Is 3M’s Biggest-Ever Acquisition Worth the Cost?

3M (MMM) recently spent $6.7 billion to acquire Acelity, a medical-tech company with concentrations in specialized surgical applications and wound care. The company’s products are typically marketed and sold under the brand name KCI.

A massive company that’s sometimes considered a safety play during economic uncertainty, 3M is hard to pigeonhole. It’s got its hands in multiple niches, from adhesives to abrasives and healthcare to automotive care.

3M stock is one your grandfather would probably recommend. With a forward dividend yield of 3.64% and a PE ratio of 19.61x, it’s the stuff long-term dividend investors’ dreams are made of. Yet, 3M’s gigantic purchase may have value investors wondering whether it’s a smart move or an exercise in fiscal indiscipline.

3M’s big-money buyout

With its purchase of Acelity, 3M is clearly endeavoring to enhance its presence in the specialized med-tech niche. I think it’s a smart move, though it might not pay off immediately. With the baby-boomer population aging and sometimes requiring medical care, higher demand for patient prep, wound-dressing, sterilization, and warming is foreseeable. Other types of medical devices and materials could also be in great need.

On the other hand, investors might have difficulty justifying a $6.7 billion expenditure in this area, especially considering Acelity earned around $1.5 billion last year. Therefore, 3M stockholders might wonder how long it will take before 3M’s expensive acquisition breaks even. And whether the company is exercising fiscal discipline.

3M also spent $1 billion to buy out M*Modal’s technology business in February. The business provides AI-powered, cloud-based solutions to healthcare facilities and physicians.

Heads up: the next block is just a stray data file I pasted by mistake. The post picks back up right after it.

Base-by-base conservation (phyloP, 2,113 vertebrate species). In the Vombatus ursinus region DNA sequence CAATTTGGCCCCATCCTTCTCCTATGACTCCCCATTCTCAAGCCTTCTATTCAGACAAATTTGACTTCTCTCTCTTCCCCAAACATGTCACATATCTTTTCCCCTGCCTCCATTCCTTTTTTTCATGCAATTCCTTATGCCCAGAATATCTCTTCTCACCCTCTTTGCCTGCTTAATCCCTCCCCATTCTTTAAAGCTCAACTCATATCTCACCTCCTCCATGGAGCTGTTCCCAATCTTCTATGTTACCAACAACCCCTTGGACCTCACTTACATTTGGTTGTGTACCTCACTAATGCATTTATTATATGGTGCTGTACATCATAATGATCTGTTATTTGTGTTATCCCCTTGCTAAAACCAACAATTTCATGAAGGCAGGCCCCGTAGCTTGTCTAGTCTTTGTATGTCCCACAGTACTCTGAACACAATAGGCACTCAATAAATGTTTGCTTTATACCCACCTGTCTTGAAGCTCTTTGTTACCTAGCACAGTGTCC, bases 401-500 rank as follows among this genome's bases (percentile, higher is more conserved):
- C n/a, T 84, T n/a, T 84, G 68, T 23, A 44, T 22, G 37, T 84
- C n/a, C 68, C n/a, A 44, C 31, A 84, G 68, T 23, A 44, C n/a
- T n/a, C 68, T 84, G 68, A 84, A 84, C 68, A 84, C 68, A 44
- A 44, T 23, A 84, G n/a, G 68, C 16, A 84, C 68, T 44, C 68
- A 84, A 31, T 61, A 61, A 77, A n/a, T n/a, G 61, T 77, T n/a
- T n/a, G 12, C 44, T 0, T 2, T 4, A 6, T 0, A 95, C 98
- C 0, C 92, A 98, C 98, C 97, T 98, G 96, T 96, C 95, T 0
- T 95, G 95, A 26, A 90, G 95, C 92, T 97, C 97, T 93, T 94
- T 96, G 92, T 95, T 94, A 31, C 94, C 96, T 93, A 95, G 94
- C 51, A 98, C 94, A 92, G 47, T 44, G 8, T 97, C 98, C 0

A spending spree?

I’m all for investments in AI. And if they can help physicians provide better patient care, that’s a terrific bonus. All serious healthcare equipment companies will likely have to spend money on AI technology sooner or later, so I can’t blame 3M for the M*Modal acquisition.

However, I hope 3M doesn’t turn into something like Amazon (AMZN), gobbling up smaller companies as a strategy. In our enthusiasm for merger-mania, it’s easy to forget that overeagerness to acquire companies can impact a company’s bottom line and stock.

3M CEO Mike Roman, as we might expect, doesn’t necessarily see it that way. He assured investors that “we are excited to have the tremendous people of Acelity join the 3M team, and are confident in the value that this acquisition will deliver to our customers and our shareholders.”

The CEO added, “This addition further accelerates 3M as a leader in advanced-wound care, which is a significant and growing market segment.” I’d be the last one to dispute that, though whether the Acelity acquisition turns out to be worth the high price tag remains to be seen.

Should 3M be so ambitious after Q2?

Furthermore, judging by the company’s second-quarter results, now might not be the time for 3M to be so ambitious. In 3M’s Q2, sales fell 2.6% YoY (year-over-year), organic local-currency sales fell 0.9% YoY, and GAAP EPS fell an eye-popping 37.5% YoY. These aren’t the most heartening stats.

Given those figures, it might be time for 3M to curtail its spending habits and focus on maximizing the considerable assets it already has. I’m not necessarily advising people to sell their MMM stock. However, a wait-and-see strategy may be in order as 3M executive assess their next moves. For more medical sector analysis, check out Could One Medical Be Looking at a Q1 2020 IPO? and Bristol-Myers Squibb: Could BMY Stock Surge Higher?